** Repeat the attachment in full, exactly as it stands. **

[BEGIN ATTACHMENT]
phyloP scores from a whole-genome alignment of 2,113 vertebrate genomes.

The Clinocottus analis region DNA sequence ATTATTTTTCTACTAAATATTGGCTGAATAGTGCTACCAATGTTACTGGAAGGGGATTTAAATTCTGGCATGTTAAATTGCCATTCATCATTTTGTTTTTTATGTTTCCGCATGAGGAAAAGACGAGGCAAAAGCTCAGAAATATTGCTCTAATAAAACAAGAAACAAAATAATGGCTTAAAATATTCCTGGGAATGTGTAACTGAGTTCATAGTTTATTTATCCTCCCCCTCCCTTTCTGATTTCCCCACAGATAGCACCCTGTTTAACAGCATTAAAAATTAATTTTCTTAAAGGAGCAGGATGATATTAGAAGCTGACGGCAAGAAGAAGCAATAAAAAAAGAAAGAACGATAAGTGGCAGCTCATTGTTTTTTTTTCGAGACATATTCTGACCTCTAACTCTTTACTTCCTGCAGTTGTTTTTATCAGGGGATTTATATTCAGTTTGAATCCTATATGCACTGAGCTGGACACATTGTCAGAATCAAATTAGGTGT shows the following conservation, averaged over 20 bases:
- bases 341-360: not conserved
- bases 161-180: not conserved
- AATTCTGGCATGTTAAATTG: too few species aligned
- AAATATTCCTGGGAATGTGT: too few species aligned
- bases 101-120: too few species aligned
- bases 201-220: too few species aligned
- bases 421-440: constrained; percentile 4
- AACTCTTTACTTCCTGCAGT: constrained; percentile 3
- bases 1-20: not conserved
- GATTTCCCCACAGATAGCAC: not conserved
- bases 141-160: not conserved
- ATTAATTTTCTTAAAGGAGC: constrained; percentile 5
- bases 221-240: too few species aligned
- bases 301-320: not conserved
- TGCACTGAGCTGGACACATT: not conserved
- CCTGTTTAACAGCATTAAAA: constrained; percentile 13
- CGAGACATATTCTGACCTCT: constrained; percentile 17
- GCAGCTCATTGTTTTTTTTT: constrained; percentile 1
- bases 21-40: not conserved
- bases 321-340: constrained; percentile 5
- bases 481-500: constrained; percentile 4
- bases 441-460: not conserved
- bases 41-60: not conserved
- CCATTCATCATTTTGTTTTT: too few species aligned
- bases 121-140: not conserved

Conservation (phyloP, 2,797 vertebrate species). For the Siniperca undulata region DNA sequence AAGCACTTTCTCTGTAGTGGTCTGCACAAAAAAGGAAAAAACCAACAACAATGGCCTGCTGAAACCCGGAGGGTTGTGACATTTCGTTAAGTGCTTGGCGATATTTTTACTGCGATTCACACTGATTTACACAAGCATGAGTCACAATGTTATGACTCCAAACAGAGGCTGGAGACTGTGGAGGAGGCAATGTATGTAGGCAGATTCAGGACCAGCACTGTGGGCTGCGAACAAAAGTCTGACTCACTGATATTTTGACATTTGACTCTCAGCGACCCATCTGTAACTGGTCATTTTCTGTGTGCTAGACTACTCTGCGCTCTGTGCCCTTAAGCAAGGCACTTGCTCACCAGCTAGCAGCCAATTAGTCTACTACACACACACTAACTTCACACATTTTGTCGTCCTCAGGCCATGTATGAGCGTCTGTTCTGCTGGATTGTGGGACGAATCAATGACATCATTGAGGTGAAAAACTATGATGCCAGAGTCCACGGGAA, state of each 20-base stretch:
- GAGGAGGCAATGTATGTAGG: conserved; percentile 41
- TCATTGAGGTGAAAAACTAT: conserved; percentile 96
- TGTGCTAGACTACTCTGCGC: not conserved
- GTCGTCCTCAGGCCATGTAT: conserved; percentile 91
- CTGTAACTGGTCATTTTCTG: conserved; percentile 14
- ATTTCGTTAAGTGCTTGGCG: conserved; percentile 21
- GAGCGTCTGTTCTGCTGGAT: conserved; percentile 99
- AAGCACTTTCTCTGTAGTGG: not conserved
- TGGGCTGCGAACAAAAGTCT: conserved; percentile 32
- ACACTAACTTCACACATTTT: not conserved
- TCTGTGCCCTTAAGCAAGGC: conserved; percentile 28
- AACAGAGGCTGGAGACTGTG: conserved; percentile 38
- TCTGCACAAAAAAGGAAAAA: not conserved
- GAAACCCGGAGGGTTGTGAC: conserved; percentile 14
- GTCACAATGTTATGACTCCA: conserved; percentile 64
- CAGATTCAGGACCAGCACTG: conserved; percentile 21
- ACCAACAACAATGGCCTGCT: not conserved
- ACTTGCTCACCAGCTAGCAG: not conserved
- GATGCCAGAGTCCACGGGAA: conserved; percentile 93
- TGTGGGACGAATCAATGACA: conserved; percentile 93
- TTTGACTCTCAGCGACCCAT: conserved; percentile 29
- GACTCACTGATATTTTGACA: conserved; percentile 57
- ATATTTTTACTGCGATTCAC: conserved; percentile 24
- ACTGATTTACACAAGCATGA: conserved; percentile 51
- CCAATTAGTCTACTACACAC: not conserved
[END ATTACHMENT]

phyloP scores from a whole-genome alignment of 2,113 vertebrate genomes.

The Clinocottus analis region DNA sequence ATTATTTTTCTACTAAATATTGGCTGAATAGTGCTACCAATGTTACTGGAAGGGGATTTAAATTCTGGCATGTTAAATTGCCATTCATCATTTTGTTTTTTATGTTTCCGCATGAGGAAAAGACGAGGCAAAAGCTCAGAAATATTGCTCTAATAAAACAAGAAACAAAATAATGGCTTAAAATATTCCTGGGAATGTGTAACTGAGTTCATAGTTTATTTATCCTCCCCCTCCCTTTCTGATTTCCCCACAGATAGCACCCTGTTTAACAGCATTAAAAATTAATTTTCTTAAAGGAGCAGGATGATATTAGAAGCTGACGGCAAGAAGAAGCAATAAAAAAAGAAAGAACGATAAGTGGCAGCTCATTGTTTTTTTTTCGAGACATATTCTGACCTCTAACTCTTTACTTCCTGCAGTTGTTTTTATCAGGGGATTTATATTCAGTTTGAATCCTATATGCACTGAGCTGGACACATTGTCAGAATCAAATTAGGTGT shows the following conservation, averaged over 20 bases:
- bases 341-360: not conserved
- bases 161-180: not conserved
- AATTCTGGCATGTTAAATTG: too few species aligned
- AAATATTCCTGGGAATGTGT: too few species aligned
- bases 101-120: too few species aligned
- bases 201-220: too few species aligned
- bases 421-440: constrained; percentile 4
- AACTCTTTACTTCCTGCAGT: constrained; percentile 3
- bases 1-20: not conserved
- GATTTCCCCACAGATAGCAC: not conserved
- bases 141-160: not conserved
- ATTAATTTTCTTAAAGGAGC: constrained; percentile 5
- bases 221-240: too few species aligned
- bases 301-320: not conserved
- TGCACTGAGCTGGACACATT: not conserved
- CCTGTTTAACAGCATTAAAA: constrained; percentile 13
- CGAGACATATTCTGACCTCT: constrained; percentile 17
- GCAGCTCATTGTTTTTTTTT: constrained; percentile 1
- bases 21-40: not conserved
- bases 321-340: constrained; percentile 5
- bases 481-500: constrained; percentile 4
- bases 441-460: not conserved
- bases 41-60: not conserved
- CCATTCATCATTTTGTTTTT: too few species aligned
- bases 121-140: not conserved

Conservation (phyloP, 2,797 vertebrate species). For the Siniperca undulata region DNA sequence AAGCACTTTCTCTGTAGTGGTCTGCACAAAAAAGGAAAAAACCAACAACAATGGCCTGCTGAAACCCGGAGGGTTGTGACATTTCGTTAAGTGCTTGGCGATATTTTTACTGCGATTCACACTGATTTACACAAGCATGAGTCACAATGTTATGACTCCAAACAGAGGCTGGAGACTGTGGAGGAGGCAATGTATGTAGGCAGATTCAGGACCAGCACTGTGGGCTGCGAACAAAAGTCTGACTCACTGATATTTTGACATTTGACTCTCAGCGACCCATCTGTAACTGGTCATTTTCTGTGTGCTAGACTACTCTGCGCTCTGTGCCCTTAAGCAAGGCACTTGCTCACCAGCTAGCAGCCAATTAGTCTACTACACACACACTAACTTCACACATTTTGTCGTCCTCAGGCCATGTATGAGCGTCTGTTCTGCTGGATTGTGGGACGAATCAATGACATCATTGAGGTGAAAAACTATGATGCCAGAGTCCACGGGAA, state of each 20-base stretch:
- GAGGAGGCAATGTATGTAGG: conserved; percentile 41
- TCATTGAGGTGAAAAACTAT: conserved; percentile 96
- TGTGCTAGACTACTCTGCGC: not conserved
- GTCGTCCTCAGGCCATGTAT: conserved; percentile 91
- CTGTAACTGGTCATTTTCTG: conserved; percentile 14
- ATTTCGTTAAGTGCTTGGCG: conserved; percentile 21
- GAGCGTCTGTTCTGCTGGAT: conserved; percentile 99
- AAGCACTTTCTCTGTAGTGG: not conserved
- TGGGCTGCGAACAAAAGTCT: conserved; percentile 32
- ACACTAACTTCACACATTTT: not conserved
- TCTGTGCCCTTAAGCAAGGC: conserved; percentile 28
- AACAGAGGCTGGAGACTGTG: conserved; percentile 38
- TCTGCACAAAAAAGGAAAAA: not conserved
- GAAACCCGGAGGGTTGTGAC: conserved; percentile 14
- GTCACAATGTTATGACTCCA: conserved; percentile 64
- CAGATTCAGGACCAGCACTG: conserved; percentile 21
- ACCAACAACAATGGCCTGCT: not conserved
- ACTTGCTCACCAGCTAGCAG: not conserved
- GATGCCAGAGTCCACGGGAA: conserved; percentile 93
- TGTGGGACGAATCAATGACA: conserved; percentile 93
- TTTGACTCTCAGCGACCCAT: conserved; percentile 29
- GACTCACTGATATTTTGACA: conserved; percentile 57
- ATATTTTTACTGCGATTCAC: conserved; percentile 24
- ACTGATTTACACAAGCATGA: conserved; percentile 51
- CCAATTAGTCTACTACACAC: not conserved